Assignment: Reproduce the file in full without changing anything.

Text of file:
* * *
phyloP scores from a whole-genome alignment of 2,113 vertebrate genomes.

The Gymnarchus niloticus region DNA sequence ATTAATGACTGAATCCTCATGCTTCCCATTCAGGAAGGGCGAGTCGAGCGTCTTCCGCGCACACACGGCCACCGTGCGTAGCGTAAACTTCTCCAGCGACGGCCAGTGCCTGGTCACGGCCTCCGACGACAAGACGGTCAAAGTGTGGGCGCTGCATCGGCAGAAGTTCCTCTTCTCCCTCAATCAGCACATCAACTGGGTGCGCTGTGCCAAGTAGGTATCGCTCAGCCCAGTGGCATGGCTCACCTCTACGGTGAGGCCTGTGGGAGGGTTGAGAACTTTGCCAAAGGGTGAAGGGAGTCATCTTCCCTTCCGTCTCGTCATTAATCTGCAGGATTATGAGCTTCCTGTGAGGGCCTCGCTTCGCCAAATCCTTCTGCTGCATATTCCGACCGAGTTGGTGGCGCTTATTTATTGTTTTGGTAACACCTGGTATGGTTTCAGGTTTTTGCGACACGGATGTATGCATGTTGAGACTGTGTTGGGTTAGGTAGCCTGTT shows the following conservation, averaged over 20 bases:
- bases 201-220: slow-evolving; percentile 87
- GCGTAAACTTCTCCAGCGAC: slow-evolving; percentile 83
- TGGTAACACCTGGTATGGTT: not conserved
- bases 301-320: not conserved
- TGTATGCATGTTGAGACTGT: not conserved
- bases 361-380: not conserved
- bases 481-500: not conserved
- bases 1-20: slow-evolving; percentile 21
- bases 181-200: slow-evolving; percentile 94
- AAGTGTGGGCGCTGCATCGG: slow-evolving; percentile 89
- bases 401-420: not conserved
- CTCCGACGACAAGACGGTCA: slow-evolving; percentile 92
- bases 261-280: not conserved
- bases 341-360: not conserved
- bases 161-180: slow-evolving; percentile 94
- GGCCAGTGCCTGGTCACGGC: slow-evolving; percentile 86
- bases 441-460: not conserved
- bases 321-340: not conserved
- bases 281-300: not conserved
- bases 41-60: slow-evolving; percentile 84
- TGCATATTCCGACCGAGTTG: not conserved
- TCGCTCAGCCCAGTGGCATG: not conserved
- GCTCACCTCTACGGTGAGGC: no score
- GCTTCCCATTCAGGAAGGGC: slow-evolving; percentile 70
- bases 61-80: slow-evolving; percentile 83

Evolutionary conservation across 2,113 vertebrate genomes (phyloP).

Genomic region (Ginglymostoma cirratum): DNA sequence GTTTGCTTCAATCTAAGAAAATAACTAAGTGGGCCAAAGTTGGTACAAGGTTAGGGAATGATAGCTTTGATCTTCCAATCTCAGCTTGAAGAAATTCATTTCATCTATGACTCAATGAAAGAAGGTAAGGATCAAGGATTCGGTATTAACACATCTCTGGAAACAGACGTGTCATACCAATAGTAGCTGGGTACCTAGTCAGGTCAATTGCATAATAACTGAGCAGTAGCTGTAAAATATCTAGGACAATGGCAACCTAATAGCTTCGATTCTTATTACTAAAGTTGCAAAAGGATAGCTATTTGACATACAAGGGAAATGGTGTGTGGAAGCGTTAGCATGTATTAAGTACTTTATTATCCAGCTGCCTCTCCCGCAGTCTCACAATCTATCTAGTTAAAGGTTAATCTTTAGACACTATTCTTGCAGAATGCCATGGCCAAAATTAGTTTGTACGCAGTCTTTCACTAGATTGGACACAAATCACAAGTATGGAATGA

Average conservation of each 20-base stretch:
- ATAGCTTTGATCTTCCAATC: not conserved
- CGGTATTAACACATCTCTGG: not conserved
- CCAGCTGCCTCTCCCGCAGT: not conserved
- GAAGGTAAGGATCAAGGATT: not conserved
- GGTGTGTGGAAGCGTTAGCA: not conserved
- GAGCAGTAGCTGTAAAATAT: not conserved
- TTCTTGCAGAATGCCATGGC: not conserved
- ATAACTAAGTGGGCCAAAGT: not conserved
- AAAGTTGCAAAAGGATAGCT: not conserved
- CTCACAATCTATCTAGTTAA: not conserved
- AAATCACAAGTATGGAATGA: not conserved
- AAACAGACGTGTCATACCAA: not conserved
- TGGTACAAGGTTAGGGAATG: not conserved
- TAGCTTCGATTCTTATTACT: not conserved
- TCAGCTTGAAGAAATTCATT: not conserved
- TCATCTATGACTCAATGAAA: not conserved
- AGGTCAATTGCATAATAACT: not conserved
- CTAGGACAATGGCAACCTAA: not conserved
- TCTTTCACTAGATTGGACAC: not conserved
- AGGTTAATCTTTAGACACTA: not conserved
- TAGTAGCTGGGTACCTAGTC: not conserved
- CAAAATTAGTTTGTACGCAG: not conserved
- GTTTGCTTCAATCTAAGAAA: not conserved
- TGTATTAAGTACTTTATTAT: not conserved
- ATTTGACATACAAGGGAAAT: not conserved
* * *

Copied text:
phyloP scores from a whole-genome alignment of 2,113 vertebrate genomes.

The Gymnarchus niloticus region DNA sequence ATTAATGACTGAATCCTCATGCTTCCCATTCAGGAAGGGCGAGTCGAGCGTCTTCCGCGCACACACGGCCACCGTGCGTAGCGTAAACTTCTCCAGCGACGGCCAGTGCCTGGTCACGGCCTCCGACGACAAGACGGTCAAAGTGTGGGCGCTGCATCGGCAGAAGTTCCTCTTCTCCCTCAATCAGCACATCAACTGGGTGCGCTGTGCCAAGTAGGTATCGCTCAGCCCAGTGGCATGGCTCACCTCTACGGTGAGGCCTGTGGGAGGGTTGAGAACTTTGCCAAAGGGTGAAGGGAGTCATCTTCCCTTCCGTCTCGTCATTAATCTGCAGGATTATGAGCTTCCTGTGAGGGCCTCGCTTCGCCAAATCCTTCTGCTGCATATTCCGACCGAGTTGGTGGCGCTTATTTATTGTTTTGGTAACACCTGGTATGGTTTCAGGTTTTTGCGACACGGATGTATGCATGTTGAGACTGTGTTGGGTTAGGTAGCCTGTT shows the following conservation, averaged over 20 bases:
- bases 201-220: slow-evolving; percentile 87
- GCGTAAACTTCTCCAGCGAC: slow-evolving; percentile 83
- TGGTAACACCTGGTATGGTT: not conserved
- bases 301-320: not conserved
- TGTATGCATGTTGAGACTGT: not conserved
- bases 361-380: not conserved
- bases 481-500: not conserved
- bases 1-20: slow-evolving; percentile 21
- bases 181-200: slow-evolving; percentile 94
- AAGTGTGGGCGCTGCATCGG: slow-evolving; percentile 89
- bases 401-420: not conserved
- CTCCGACGACAAGACGGTCA: slow-evolving; percentile 92
- bases 261-280: not conserved
- bases 341-360: not conserved
- bases 161-180: slow-evolving; percentile 94
- GGCCAGTGCCTGGTCACGGC: slow-evolving; percentile 86
- bases 441-460: not conserved
- bases 321-340: not conserved
- bases 281-300: not conserved
- bases 41-60: slow-evolving; percentile 84
- TGCATATTCCGACCGAGTTG: not conserved
- TCGCTCAGCCCAGTGGCATG: not conserved
- GCTCACCTCTACGGTGAGGC: no score
- GCTTCCCATTCAGGAAGGGC: slow-evolving; percentile 70
- bases 61-80: slow-evolving; percentile 83

Evolutionary conservation across 2,113 vertebrate genomes (phyloP).

Genomic region (Ginglymostoma cirratum): DNA sequence GTTTGCTTCAATCTAAGAAAATAACTAAGTGGGCCAAAGTTGGTACAAGGTTAGGGAATGATAGCTTTGATCTTCCAATCTCAGCTTGAAGAAATTCATTTCATCTATGACTCAATGAAAGAAGGTAAGGATCAAGGATTCGGTATTAACACATCTCTGGAAACAGACGTGTCATACCAATAGTAGCTGGGTACCTAGTCAGGTCAATTGCATAATAACTGAGCAGTAGCTGTAAAATATCTAGGACAATGGCAACCTAATAGCTTCGATTCTTATTACTAAAGTTGCAAAAGGATAGCTATTTGACATACAAGGGAAATGGTGTGTGGAAGCGTTAGCATGTATTAAGTACTTTATTATCCAGCTGCCTCTCCCGCAGTCTCACAATCTATCTAGTTAAAGGTTAATCTTTAGACACTATTCTTGCAGAATGCCATGGCCAAAATTAGTTTGTACGCAGTCTTTCACTAGATTGGACACAAATCACAAGTATGGAATGA

Average conservation of each 20-base stretch:
- ATAGCTTTGATCTTCCAATC: not conserved
- CGGTATTAACACATCTCTGG: not conserved
- CCAGCTGCCTCTCCCGCAGT: not conserved
- GAAGGTAAGGATCAAGGATT: not conserved
- GGTGTGTGGAAGCGTTAGCA: not conserved
- GAGCAGTAGCTGTAAAATAT: not conserved
- TTCTTGCAGAATGCCATGGC: not conserved
- ATAACTAAGTGGGCCAAAGT: not conserved
- AAAGTTGCAAAAGGATAGCT: not conserved
- CTCACAATCTATCTAGTTAA: not conserved
- AAATCACAAGTATGGAATGA: not conserved
- AAACAGACGTGTCATACCAA: not conserved
- TGGTACAAGGTTAGGGAATG: not conserved
- TAGCTTCGATTCTTATTACT: not conserved
- TCAGCTTGAAGAAATTCATT: not conserved
- TCATCTATGACTCAATGAAA: not conserved
- AGGTCAATTGCATAATAACT: not conserved
- CTAGGACAATGGCAACCTAA: not conserved
- TCTTTCACTAGATTGGACAC: not conserved
- AGGTTAATCTTTAGACACTA: not conserved
- TAGTAGCTGGGTACCTAGTC: not conserved
- CAAAATTAGTTTGTACGCAG: not conserved
- GTTTGCTTCAATCTAAGAAA: not conserved
- TGTATTAAGTACTTTATTAT: not conserved
- ATTTGACATACAAGGGAAAT: not conserved